The Biloela Family’s Child Was Hospitalised, Now People Are Demanding Australia Bring Them Home

The three-year-old girl was left untreated for nearly two weeks.

Biloela Refugee Hospital

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Outrage is growing over the detainment of a young asylum seeker family from Biloela, as their three-year-old was medically evacuated to a Perth hospital after suffering with health issues for nearly two weeks.

Tamil parents Nadesalingam and Priya Murugappan, and their two daughters Kopika and Tharnicaa, have been detained on Christmas Island since 2019. Tharnicaa reportedly has septicaemia, but those close to the Murugappans believe it’s not the only infection she’s battling.

“We’ve had word from Priya that the doctors have said it’s untreated pneumonia, so that’s very worrying,” Simone Cameron, a member of the ‘Home to Bilo’ advocacy group told Junkee. “They’ve got her on an IV drip with antibiotics in hospital.”

The Murugappans are more commonly known as the ‘Biloela family’ after the rural town in Queensland they previously lived in. Priya and Nadesalingam sought asylum respectively in 2012 and 2013, from their home country Sri Lanka after years of war and conflict, according to Home to Bilo.

On May 5, 2018, the Australian Border Force forcibly removed the family from their Biloela home in the early hours of the morning with 10 minutes notice to pack.

“It’s mouldy, it’s dusty, the facilities are completely lacking…”

Despite thousands of protestors rallying against their deportation across the country, they were soon deported, and became the sole occupants of a 400-bed detention centre.

“We know a lot about their living conditions,” said Cameron . “It’s mouldy, it’s dusty, the facilities are completely lacking — you add on the stress of long-term detention and there’s really nothing surprising about this little girl being desperately unwell.”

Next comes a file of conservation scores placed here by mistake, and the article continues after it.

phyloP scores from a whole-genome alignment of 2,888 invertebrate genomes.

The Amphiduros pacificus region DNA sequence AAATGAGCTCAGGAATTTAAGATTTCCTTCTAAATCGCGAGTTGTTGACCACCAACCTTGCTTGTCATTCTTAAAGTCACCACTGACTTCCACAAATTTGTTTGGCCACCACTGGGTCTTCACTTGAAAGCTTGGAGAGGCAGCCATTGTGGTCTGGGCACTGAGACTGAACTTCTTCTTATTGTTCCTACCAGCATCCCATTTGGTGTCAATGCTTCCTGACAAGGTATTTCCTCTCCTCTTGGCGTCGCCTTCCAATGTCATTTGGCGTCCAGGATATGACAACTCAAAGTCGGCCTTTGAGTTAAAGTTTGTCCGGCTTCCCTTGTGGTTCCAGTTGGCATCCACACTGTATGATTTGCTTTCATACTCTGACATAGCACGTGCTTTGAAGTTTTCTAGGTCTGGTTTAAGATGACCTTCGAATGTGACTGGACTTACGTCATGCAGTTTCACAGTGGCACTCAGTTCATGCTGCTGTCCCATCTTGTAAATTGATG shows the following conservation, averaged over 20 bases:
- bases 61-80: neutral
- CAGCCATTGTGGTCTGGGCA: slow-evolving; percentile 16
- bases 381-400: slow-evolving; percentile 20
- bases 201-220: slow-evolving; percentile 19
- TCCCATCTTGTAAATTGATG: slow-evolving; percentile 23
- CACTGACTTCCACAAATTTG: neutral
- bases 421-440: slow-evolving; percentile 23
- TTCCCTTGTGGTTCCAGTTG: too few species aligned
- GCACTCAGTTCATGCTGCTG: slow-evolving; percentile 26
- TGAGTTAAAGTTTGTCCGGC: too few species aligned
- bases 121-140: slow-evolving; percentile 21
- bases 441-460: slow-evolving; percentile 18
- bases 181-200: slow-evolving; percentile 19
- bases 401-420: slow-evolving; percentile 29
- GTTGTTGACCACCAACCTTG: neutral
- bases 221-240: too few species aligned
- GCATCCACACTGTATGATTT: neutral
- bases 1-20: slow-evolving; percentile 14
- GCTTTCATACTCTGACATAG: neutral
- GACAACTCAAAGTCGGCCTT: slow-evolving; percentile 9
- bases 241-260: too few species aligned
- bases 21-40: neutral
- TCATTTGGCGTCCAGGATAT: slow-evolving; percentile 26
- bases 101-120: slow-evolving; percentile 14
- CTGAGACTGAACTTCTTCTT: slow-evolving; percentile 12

Cameron, who has been in regular contact with the family, said they are incredibly distressed at the moment. When she spoke to Tharnicaa last night via video call, she was “crying for her Papa” because only her mother was allowed to accompany her.

Both her parents and the wider community have been left wondering why she was untreated for so long despite experiencing temperatures over 40 degrees, vomiting, diarrhoea, and dizziness.

“Why did it build up to this when Priya and Nadesalingam were definitely pushing hard to get some more conclusive investigations of what was going on with Tharnicaa for the past 10 days?”

Cameron said that doctors on the island were giving the child painkillers, but dismissing her state as being ‘fine’. She thinks it’s coincidental that the delay in Tharnicaa’s medical evacuation overlapped with a news crew being on Christmas Island around the same time, prompting heightened security around the family.

“We are actually wondering, were they putting off treatment for Tharnicaa because they didn’t want the media to access the family? If it’s true, it’s absolutely disgraceful that they would put the reputational issues of the government ahead of Tharnicaa’s health.”

Cameron points out that if Priya and Nadesalingam were still in Australia, they would have been able to seek same-day healthcare once they identified something wrong with Tharnicaa. Instead, she explains that the parents had to go through security guards and officials to request medical advice on Christmas Island, and that they were rebuffed on multiple occasions.

I can’t do this anymore, I can’t keep making this okay for my daughters.

She describes the family as resilient and selfless, always reassuring their friends over the phone that they’re okay, and asking how others in the Biloela community are holding up. But in the last few weeks, she’s noticed a crack in Priya’s resolve.

“She said ‘I can’t do this anymore, I can’t keep making this okay for my daughters’, because it’s really hard to keep up a brave face [for] the little girls.”

“There’s nothing about this situation that’s had to go on so long,” said Simone. “It’s a no brainer — they could have been kept in the community, working, living freely.”

The Department of Home Affairs said in a statement that health services on Christmas Island are ‘broadly comparable’ with Australia’s public health system, and that the ABF provides access to nurses, doctors and specialists for those in immigration detention.

“The government has been absolute about their rules, when the immigration system has the room for quite a bit of flexibility when it’s needed, and it’s needed here,” said Cameron.

“I don’t think anybody else in Australia who has children, or who knows children, thinks that it’s adequate, and that’s why it is sort of striking.”

A vigil for Tharnicaa’s recovery is being held outside Perth Children’s Hospital on Wednesday, June 9.